Adolescent Ellies~

Just learning,

how to be,

bullies.

The females,

and pups,

take a relaxed approach,

to the budding testosterone,

conserving their energy,

for the often futile battles ahead.

Cheers to you from Piedras Blancas Elephant Seals in Big Sur California~

143 thoughts on “Adolescent Ellies~

  1. Such adorable faces only their mother – and Nature geeks like us – could love. Beautiful photos Cindy. I think you captured their good side. How sleek they look! Best, Babsje

  2. It is fascinating to see something so very different from my daily sightings – and you have given us a beautiful range of photographs to admire.

    • Nay, that’s a mellow, molting, pup. When the pups molt, they are stranded and have to wait. The testosterone is showing up in the play fighting sub-adult males, bullying the smaller female juveniles. By the time the males reach 5000 pounds they will engage in epic, bloody battles on the beach for control of a harem that they will bully relentlessly. It is quite something to see. In the southern hemisphere, the bulls weight 8000 pounds, making the northern bulls look almost wimpy! 😉

  3. I always found them funny animals, shuffling along the sand. They do have lovely eyes. Glad the females and pups take it easy…. the way to be! 🙂

  4. The pups are adorable. I was challenged by a beach master on a beach in the Gallapagos, even though I wasn’t close. So I went to the other end of the beach to snorkel and swim and was joined by two playful pups!

    • Wow! That definitely got your attention! I have seen the Southern Ellies. They are even more massive than the 5,500 pound northern bulls. They can weigh about 8000 pounds! Note comment above დ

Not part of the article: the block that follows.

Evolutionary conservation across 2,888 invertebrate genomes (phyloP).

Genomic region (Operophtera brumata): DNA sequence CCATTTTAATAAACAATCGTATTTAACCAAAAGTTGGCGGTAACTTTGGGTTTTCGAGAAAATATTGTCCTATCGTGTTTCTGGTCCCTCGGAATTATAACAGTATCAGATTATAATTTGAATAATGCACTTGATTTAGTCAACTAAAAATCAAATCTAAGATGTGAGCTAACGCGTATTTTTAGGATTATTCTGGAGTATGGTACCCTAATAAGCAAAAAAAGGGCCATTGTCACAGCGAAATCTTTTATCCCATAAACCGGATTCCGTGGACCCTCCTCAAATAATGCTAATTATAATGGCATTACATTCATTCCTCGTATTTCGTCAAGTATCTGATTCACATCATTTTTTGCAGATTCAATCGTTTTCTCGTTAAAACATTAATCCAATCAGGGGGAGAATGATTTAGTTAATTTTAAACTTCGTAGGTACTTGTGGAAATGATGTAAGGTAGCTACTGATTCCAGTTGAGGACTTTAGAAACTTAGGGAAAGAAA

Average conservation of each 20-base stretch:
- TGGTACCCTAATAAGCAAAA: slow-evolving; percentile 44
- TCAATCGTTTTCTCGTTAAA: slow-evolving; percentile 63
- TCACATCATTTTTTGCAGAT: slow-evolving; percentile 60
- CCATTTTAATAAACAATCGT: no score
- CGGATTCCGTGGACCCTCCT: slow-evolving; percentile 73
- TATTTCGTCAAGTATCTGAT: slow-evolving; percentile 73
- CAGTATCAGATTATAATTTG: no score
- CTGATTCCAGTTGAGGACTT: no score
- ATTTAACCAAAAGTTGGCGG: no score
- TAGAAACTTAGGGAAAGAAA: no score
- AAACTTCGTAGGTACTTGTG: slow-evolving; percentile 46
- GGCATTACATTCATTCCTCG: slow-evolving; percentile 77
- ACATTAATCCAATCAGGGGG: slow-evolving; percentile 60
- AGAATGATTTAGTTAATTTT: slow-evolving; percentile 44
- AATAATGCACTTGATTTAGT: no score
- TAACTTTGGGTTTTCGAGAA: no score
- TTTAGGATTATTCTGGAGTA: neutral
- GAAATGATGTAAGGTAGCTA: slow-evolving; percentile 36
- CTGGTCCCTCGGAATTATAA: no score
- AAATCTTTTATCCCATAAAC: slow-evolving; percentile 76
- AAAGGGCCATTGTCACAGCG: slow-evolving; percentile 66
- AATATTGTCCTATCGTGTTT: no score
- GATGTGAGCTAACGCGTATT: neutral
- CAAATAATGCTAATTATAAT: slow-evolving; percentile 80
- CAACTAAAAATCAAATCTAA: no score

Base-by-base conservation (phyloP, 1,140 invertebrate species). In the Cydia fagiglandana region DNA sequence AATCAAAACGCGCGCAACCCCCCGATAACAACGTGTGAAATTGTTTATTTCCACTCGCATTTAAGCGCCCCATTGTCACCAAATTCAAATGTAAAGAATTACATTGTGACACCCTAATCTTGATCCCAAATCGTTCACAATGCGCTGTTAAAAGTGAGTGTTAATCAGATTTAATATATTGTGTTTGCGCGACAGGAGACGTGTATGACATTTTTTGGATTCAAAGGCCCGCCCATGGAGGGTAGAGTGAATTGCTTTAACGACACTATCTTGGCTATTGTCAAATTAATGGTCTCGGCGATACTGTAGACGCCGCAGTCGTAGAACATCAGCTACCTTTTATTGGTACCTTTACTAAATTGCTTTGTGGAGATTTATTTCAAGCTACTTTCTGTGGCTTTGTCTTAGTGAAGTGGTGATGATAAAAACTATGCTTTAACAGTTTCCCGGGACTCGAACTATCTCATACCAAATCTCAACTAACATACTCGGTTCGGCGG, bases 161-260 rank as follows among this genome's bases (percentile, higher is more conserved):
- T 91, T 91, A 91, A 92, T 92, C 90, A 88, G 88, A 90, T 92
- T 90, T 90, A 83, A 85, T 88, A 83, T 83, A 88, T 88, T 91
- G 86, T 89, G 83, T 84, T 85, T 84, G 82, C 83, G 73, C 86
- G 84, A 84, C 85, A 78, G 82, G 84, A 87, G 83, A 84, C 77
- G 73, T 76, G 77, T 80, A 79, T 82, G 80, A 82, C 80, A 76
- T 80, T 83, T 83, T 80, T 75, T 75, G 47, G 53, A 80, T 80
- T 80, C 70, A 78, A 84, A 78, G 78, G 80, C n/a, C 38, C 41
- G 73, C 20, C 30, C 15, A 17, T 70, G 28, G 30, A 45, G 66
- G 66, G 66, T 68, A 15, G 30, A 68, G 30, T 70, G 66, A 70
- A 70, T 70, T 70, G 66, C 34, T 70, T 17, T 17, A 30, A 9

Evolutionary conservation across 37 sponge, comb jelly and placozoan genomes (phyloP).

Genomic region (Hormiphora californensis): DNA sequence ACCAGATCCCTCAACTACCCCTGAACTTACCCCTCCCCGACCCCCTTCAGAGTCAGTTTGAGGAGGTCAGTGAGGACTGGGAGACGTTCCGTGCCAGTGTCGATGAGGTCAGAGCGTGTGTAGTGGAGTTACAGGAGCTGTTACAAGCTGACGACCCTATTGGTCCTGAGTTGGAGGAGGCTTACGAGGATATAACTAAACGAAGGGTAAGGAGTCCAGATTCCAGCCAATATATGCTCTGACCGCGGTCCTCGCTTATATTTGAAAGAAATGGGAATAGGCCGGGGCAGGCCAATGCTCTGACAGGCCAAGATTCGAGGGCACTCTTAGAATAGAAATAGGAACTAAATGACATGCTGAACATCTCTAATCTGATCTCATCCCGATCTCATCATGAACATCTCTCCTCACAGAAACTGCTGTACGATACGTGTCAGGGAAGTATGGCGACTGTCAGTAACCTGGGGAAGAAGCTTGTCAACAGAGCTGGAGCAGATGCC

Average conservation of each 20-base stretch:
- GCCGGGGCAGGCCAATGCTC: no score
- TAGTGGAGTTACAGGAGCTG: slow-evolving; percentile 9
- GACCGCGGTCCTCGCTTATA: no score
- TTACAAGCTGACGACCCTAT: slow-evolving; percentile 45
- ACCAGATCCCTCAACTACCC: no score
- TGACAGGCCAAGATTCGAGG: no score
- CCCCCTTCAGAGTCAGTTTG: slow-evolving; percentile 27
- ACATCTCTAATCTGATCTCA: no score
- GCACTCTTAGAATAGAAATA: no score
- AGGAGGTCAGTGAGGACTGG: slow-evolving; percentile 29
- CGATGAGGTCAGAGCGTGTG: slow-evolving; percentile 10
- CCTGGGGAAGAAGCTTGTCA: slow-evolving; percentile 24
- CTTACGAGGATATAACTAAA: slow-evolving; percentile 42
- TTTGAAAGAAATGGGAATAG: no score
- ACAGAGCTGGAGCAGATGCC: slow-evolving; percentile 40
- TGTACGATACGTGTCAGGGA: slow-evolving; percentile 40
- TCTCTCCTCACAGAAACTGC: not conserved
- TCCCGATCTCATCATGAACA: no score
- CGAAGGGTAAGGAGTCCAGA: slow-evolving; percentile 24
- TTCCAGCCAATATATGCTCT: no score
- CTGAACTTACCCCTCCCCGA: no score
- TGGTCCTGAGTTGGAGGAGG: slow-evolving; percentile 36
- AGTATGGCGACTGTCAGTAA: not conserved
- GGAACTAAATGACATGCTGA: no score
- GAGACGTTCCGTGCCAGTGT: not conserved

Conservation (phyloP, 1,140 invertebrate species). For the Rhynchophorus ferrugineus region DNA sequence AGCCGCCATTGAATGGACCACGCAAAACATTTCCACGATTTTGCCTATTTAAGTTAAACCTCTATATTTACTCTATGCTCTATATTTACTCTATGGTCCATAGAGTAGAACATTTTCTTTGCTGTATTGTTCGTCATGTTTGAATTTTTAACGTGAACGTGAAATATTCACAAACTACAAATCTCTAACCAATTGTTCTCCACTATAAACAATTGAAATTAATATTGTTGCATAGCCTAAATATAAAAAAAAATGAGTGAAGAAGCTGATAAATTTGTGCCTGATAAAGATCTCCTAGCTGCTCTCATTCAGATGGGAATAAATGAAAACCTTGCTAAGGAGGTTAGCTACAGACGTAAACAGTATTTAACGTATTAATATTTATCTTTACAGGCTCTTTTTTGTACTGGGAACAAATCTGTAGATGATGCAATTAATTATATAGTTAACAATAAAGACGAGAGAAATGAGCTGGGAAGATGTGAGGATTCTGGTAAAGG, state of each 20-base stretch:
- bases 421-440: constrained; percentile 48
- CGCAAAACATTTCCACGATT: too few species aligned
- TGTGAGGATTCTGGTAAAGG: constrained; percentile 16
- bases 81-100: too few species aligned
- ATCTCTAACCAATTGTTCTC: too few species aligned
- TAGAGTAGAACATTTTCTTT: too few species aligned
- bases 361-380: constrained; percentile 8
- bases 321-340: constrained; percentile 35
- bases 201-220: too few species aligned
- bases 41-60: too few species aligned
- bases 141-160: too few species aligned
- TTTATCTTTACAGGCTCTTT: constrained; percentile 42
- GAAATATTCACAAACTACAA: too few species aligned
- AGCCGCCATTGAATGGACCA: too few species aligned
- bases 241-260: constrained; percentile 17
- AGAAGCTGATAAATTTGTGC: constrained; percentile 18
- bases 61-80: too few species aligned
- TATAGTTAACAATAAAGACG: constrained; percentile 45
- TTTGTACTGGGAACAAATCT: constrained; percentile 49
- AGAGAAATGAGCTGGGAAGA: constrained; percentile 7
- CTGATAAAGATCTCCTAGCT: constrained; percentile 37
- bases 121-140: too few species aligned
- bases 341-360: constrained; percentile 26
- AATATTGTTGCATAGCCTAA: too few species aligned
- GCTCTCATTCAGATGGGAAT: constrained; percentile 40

• Oh yes, keeping safe distance is key. They guys are shrimps compared to the bulls who weigh up to 5,500 pounds and come here to battle in the winter. They can move incredibly fast on land too. Once I came across a lone one unexpectedly on a separate beach by itself. It was on the other side of some rocks. Definitely raised my heart rate. In the water they are equally daunting. They lift up these massive heads with eyes as big as salad plates and look at you. Their eyes dilate to a massive degree because they dive so deep and so long to look for stuff to eat დ

  5. How fascinating! I can’t really call them ‘pretty,’ but I do like their whiskers! And what a pretty place they live in — thank you for bringing them to me, Cindy.

  6. Hi Cindy, I’d like to update your interview I did on For the Love of Art ages ago. What is you Flicker address? I may want to change out the photos and add some questions. I thought the timing was perfect since most people can’t travel. What do you think? 🙂 M

  7. Great story-telling, Cindy. I got to view these fabulous beasts at Ano Nuevo many years ago. I’ll never forget it. You have the best time out in the world with your camera. xo

  8. Hi Cindy,
    I can’t get my hands on your email, I have a new computer. Could you send it to me thru my Contact Page on my site. I’m working on some questions. thanks. Have a great weekend.

  9. There are so many strange & beautiful creatures. I have not seen these blubbery beauties for a long time. Thank you for the reminder of their existence.

    • Smiling….It has to be you Dawn, who can not only see the beauty in blubber, but can also write such a creative alliteration making ‘blubbery beauty’ a term that I plan to start using from now on, with your permission, of course, but others are sure to copy it too. You could attempt to apply for a patent, or better yet, you could just be proud of yourself. I hope you know how proud I am of you დ

  10. A motivating discussion is definitely worth comment. There’s no doubt that that you need to publish more on this subject matter, it may not be a taboo subject but usually people do not speak about these issues. To the next! All the best!!

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